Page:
Saturday, August 09, 2008
The recent revelation regarding state police surveillance of a local peace activist group in Maryland is reminiscent of the Nixon years. Back then, everyone assumed that if someone was involved in any political activity left of the mainstream, one's phone was tapped. I grew up believing one shouldn't say certain things on the telephone--just in case. But I also always believed that the fear was overblown--why would the government bother with such small fry when there were real threats to focus on?
The news about the Takoma Park group is only the latest--the FBI spied on the faith-based group School of the Americas Watch in Georgia and anti-war protesters in Denver -- as well as throughout the country--as opposition to the Iraq war began.
September 11th changed the socio-political climate in so many ways that probably won't become clear for decades--but one obvious change is that the rules are being re-written, because we're allowing them to be. The abhorrence of domestic surveillance of citizens that was engendered by the Nixon/Hoover spying is a thing of the past. But I suppose we can't just blame Sept 11--it's probably also caused by the gradual eroding of the expectation of privacy during the electronic age: we happily post our private lives on Facebook and Myspace, give total strangers our credit card and bank account numbers, talk about our sex lives on national television. I think this erosion of our sense of privacy is one reason that this domestic spying doesn't seem to have shocked the nation--no one but watch-dog groups really seems to be upset. Of course, those who remember the Nixon admin's spying probably feel cynical--what did we expect? and plenty of folks who have been paranoid all along probably feel happily vindicated--we told you so! Although the Who was wrong when they declared we won't be fooled again, I guess a nation feels less foolish when it has no faith in its government to begin with.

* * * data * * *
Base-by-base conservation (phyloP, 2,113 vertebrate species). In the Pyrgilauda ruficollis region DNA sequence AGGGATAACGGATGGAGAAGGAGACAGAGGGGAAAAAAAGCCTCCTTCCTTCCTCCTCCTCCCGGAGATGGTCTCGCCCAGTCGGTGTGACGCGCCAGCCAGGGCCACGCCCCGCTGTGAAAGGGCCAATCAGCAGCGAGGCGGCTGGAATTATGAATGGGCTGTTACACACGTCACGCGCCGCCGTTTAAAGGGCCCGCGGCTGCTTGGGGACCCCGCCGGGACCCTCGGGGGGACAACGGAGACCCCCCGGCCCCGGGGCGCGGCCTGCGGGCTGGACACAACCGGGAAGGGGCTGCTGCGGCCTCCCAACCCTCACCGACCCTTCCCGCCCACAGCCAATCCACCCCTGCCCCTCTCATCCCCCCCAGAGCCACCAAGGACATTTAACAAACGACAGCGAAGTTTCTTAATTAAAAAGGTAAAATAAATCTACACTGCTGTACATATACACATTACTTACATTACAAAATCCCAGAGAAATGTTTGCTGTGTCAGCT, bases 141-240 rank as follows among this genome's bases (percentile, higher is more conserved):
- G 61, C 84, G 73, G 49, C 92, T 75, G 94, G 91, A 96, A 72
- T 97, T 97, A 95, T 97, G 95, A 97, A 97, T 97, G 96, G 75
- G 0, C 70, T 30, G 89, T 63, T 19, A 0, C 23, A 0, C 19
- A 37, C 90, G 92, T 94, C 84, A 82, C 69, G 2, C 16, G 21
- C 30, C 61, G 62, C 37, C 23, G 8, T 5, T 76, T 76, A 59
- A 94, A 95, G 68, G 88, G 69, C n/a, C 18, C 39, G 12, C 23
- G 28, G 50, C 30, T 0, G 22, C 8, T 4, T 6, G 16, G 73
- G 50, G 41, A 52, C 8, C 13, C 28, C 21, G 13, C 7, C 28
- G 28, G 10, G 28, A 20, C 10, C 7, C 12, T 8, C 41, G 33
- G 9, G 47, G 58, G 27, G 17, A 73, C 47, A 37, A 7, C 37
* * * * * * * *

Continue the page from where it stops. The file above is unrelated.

If we don't value our privacy, we can't expect that our government will--if we are not outraged by the actions of the Maryland state police and the FBI, who will be? And if we allow the Republicans to convince us that government is necessarily bad--as apparently they have (that's one of their goals when in office--to screw up government so badly that taxpayers will stop wanting to pay for it)--can we blame government for doing what we apparently expect it to do--or don't give a damn if it does?
UPDATE, 12/7/08: the revelations about spying on innocent American just keep on comin'...